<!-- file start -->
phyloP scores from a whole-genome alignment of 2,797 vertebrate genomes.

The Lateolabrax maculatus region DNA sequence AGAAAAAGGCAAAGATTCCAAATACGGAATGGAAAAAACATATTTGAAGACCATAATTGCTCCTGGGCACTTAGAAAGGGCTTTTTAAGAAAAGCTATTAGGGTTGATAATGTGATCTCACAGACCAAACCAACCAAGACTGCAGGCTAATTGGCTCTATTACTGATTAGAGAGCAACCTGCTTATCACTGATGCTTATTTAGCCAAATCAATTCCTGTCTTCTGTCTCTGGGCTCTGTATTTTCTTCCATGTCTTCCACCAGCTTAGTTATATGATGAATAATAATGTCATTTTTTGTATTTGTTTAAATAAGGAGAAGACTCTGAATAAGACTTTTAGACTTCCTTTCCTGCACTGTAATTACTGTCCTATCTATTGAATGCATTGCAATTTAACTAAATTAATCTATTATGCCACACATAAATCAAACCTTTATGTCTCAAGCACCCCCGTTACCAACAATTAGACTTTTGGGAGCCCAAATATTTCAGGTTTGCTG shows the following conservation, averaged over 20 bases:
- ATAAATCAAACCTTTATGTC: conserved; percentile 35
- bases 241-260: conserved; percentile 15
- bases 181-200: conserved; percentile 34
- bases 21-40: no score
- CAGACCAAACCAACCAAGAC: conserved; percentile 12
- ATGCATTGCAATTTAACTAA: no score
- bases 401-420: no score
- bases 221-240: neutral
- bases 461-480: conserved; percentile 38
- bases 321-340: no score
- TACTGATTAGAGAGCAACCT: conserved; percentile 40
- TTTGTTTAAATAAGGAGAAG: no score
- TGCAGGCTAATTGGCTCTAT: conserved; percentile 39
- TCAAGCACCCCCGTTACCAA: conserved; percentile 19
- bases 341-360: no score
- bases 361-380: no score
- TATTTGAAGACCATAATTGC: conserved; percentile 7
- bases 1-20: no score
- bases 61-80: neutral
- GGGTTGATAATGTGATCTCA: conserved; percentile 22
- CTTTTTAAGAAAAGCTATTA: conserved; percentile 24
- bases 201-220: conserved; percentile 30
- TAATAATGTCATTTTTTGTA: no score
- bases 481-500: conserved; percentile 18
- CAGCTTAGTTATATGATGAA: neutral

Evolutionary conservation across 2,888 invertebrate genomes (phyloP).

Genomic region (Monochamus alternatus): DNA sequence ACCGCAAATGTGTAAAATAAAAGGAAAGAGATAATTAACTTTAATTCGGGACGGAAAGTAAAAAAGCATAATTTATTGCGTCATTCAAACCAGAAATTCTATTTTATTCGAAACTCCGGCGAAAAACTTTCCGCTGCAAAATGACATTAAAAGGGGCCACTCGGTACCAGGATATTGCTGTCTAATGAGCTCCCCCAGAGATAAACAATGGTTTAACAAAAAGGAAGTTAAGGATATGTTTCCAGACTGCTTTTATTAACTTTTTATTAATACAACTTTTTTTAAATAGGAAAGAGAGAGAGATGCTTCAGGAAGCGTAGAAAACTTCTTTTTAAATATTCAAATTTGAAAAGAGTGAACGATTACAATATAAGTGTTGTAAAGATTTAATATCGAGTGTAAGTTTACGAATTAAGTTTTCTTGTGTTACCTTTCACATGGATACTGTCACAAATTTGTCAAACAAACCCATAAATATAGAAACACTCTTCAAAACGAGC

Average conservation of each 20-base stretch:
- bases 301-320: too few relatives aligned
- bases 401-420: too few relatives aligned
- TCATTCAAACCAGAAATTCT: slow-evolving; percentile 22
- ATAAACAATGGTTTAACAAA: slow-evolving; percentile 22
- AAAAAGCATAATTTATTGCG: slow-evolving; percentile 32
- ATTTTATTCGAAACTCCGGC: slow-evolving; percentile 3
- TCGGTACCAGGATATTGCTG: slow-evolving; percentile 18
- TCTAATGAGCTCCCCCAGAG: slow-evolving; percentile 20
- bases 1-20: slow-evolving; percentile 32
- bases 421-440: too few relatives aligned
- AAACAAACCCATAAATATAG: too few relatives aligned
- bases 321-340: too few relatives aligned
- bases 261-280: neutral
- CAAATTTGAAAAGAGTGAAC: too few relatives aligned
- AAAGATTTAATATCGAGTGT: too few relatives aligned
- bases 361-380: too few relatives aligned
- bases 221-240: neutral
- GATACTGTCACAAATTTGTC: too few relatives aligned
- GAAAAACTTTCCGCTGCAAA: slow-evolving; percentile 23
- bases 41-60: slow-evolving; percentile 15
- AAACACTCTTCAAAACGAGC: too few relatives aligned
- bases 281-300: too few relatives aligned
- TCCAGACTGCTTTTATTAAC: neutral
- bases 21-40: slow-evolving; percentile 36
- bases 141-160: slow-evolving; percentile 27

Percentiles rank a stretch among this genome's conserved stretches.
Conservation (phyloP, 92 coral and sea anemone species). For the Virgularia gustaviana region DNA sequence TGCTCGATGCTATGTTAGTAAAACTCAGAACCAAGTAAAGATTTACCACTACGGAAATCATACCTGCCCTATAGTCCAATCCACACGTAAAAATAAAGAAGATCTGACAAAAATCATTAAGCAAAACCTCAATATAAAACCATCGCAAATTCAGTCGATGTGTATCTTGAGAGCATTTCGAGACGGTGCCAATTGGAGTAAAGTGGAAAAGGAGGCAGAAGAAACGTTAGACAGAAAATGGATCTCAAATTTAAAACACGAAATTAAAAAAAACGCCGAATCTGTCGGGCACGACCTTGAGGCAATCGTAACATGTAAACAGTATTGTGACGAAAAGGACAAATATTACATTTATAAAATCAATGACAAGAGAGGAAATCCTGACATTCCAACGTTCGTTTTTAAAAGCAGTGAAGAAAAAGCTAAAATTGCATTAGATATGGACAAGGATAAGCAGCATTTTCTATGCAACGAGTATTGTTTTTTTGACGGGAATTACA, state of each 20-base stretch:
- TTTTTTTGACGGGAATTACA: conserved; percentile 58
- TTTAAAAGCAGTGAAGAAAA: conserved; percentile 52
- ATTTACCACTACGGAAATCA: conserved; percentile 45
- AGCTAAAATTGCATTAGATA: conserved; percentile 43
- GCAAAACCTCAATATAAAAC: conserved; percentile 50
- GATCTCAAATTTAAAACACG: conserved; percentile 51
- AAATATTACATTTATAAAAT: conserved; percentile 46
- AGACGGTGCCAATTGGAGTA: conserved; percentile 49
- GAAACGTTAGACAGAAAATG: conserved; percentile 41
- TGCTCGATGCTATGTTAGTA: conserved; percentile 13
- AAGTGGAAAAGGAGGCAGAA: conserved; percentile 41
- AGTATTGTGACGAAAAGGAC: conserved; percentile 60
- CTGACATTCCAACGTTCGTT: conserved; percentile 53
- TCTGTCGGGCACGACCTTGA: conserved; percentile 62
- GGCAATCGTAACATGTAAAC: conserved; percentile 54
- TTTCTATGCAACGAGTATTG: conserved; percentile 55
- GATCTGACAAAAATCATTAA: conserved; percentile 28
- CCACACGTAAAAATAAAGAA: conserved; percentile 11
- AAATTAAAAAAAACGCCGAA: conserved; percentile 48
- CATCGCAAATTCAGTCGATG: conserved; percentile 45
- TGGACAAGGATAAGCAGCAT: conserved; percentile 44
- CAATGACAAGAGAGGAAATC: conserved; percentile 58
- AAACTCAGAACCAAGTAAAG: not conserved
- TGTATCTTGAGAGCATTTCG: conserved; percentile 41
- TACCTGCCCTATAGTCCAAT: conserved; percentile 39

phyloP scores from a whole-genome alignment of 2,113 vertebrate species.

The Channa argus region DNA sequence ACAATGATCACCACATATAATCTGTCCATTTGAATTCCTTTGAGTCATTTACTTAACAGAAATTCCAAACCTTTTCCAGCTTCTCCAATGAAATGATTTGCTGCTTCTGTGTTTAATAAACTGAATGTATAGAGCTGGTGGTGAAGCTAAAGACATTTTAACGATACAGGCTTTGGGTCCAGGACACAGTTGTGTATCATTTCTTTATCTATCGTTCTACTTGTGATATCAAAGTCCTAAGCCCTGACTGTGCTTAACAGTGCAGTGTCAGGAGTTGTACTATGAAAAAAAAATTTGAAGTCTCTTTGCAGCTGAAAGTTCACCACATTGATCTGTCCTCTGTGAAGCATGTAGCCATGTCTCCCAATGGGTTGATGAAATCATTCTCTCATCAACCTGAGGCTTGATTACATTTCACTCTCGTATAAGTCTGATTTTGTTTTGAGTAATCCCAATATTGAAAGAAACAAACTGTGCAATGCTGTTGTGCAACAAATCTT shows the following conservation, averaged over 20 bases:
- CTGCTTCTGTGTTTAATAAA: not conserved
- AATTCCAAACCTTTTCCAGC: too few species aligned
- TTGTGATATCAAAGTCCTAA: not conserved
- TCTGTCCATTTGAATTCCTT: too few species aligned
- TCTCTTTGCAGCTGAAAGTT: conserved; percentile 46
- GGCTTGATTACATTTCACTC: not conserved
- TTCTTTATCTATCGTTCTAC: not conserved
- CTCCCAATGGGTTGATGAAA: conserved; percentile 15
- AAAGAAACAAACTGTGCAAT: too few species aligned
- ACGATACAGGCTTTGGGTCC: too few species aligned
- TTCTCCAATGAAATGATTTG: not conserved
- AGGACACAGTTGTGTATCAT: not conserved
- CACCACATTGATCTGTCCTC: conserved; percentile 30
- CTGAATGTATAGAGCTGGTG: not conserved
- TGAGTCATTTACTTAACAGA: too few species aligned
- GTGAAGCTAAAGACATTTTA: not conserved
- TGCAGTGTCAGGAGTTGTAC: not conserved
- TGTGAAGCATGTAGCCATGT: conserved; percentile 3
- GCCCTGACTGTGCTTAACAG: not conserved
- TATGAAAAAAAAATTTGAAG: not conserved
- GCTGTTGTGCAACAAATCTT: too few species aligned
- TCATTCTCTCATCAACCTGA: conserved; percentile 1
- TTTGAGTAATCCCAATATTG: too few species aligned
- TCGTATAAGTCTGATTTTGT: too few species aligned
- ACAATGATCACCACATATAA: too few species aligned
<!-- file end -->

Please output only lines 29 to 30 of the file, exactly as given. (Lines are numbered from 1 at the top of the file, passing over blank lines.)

Genomic region (Monochamus alternatus): DNA sequence ACCGCAAATGTGTAAAATAAAAGGAAAGAGATAATTAACTTTAATTCGGGACGGAAAGTAAAAAAGCATAATTTATTGCGTCATTCAAACCAGAAATTCTATTTTATTCGAAACTCCGGCGAAAAACTTTCCGCTGCAAAATGACATTAAAAGGGGCCACTCGGTACCAGGATATTGCTGTCTAATGAGCTCCCCCAGAGATAAACAATGGTTTAACAAAAAGGAAGTTAAGGATATGTTTCCAGACTGCTTTTATTAACTTTTTATTAATACAACTTTTTTTAAATAGGAAAGAGAGAGAGATGCTTCAGGAAGCGTAGAAAACTTCTTTTTAAATATTCAAATTTGAAAAGAGTGAACGATTACAATATAAGTGTTGTAAAGATTTAATATCGAGTGTAAGTTTACGAATTAAGTTTTCTTGTGTTACCTTTCACATGGATACTGTCACAAATTTGTCAAACAAACCCATAAATATAGAAACACTCTTCAAAACGAGC

Average conservation of each 20-base stretch: